The prime minister’s significant other should be seen but not heard

credit: Luke

No one elected Clarke Gayford. He is the prime minister’s baby daddy – no more, no less. He hasn’t even put a ring on it so his commitment to her is no more than any casual boyfriend who got his girlfriend up the duff. Whether he will even be around in the future is as uncertain as any other defacto relationship. Marriage is no guarantee of anything but it is at least a publicly made commitment to your partner that is legally binding.

The politics of Jacinda Ardern being an unmarried mother with no husband is not as shocking as it would have been in the 1960’s. However, even if her baby daddy was her husband he still should be quiet and in the background just like all other Prime Minister’s spouses have always been.

Most people can hardly picture what Helen Clarke’s husband looked like and apart from a couple of letters to the editor he kept his head down and his nose firmly out of his wife’s job.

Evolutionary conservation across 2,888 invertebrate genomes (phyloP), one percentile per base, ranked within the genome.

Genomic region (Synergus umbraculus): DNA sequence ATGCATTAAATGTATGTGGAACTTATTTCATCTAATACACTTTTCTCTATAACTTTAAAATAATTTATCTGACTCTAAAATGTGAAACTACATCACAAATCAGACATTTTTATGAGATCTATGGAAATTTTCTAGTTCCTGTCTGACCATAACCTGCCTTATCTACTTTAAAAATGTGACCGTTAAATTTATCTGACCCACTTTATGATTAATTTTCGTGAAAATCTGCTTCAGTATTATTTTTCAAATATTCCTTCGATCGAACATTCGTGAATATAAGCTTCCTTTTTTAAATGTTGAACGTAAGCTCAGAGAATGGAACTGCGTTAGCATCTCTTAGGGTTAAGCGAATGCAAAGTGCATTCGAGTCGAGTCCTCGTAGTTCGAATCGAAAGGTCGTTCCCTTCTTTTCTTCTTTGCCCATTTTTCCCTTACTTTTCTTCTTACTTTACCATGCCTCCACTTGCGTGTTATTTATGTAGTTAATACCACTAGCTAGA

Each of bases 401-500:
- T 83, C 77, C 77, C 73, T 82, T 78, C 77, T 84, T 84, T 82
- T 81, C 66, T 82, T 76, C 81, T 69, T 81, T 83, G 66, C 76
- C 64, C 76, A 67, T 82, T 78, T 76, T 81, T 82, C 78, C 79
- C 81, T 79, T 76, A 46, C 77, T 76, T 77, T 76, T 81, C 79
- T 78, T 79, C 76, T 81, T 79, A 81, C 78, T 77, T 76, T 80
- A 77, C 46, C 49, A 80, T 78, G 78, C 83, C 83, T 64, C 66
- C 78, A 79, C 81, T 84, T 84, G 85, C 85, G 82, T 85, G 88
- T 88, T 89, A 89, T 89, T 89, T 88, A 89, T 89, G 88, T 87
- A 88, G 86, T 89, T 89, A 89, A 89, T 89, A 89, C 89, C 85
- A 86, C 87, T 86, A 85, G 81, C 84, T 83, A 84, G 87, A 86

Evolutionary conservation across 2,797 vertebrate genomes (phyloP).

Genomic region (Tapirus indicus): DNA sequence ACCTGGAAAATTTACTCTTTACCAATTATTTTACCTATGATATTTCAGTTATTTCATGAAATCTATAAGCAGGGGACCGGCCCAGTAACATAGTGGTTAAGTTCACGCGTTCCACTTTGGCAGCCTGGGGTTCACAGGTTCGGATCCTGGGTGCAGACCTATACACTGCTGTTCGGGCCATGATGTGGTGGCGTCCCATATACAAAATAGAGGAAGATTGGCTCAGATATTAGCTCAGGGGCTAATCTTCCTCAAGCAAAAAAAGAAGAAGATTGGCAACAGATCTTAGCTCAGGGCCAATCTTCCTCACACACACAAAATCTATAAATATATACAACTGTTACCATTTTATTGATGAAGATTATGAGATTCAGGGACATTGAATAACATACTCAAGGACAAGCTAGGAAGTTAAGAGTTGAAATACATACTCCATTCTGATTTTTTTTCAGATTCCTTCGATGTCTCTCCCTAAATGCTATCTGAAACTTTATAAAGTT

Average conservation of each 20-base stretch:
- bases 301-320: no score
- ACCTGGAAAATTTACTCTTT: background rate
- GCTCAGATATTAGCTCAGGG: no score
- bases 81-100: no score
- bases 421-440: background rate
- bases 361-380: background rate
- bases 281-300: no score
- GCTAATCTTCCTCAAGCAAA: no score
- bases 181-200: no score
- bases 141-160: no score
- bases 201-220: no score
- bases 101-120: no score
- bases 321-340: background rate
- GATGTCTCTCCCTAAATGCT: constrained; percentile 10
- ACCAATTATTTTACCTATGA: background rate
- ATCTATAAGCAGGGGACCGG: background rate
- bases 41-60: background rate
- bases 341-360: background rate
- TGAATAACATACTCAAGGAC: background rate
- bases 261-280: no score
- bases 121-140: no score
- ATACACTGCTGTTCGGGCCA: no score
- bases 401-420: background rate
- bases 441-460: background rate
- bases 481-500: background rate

ANDREW GORRIE
Helen Clark and her husband Peter Davis

Peter Davis wasn’t targeted by the media because he kept out of the media just like all the Prime Ministers’ wives before him had done. He understood that he was not a celebrity. He also was not an attention seeker. He didn’t attempt to use his partner’s position to build his own career.

Here are a few of the spouses of previous New Zealand Prime Ministers.

Prime Minister Robert Muldoon and his wife Thea attending the royal wedding, 1981


Mrs Joan Bolger is the wife of former Prime Minister, The Honourable Jim Bolger, and is the Lady Sponsor of HMNZS TE KAHA. Back in 1996 it was Mrs Bolger who had the honour of christening TE KAHA at the ship’s launching ceremony in Melbourne, Australia.


New Zealand’s Prime Minister John Key and his wife Bronagh arrive for APEC talks in Lima, November 18, 2016.

I don’t know about you but I know very little about all of those spouses. The media ( quite rightly) did not show much of an interest in them. There was an unwritten rule to leave them alone and when the media focussed on John Key’s children many people felt that they should have been totally off limits and that the media should have left them alone.

Others argued that John Key’s son and daughter had used the media to promote their own careers so were legitimate targets. I really don’t know which came first. Did the children decide to use the media interest to benefit themselves since it was already there or did they spark the interest of the media because they were promoting themselves?

The same question applies to Clarke Gayford. Is he simply making the most of existing media attention or did he actively seek it out rather than playing the traditional role of a seen but not heard Prime Minister’s partner?


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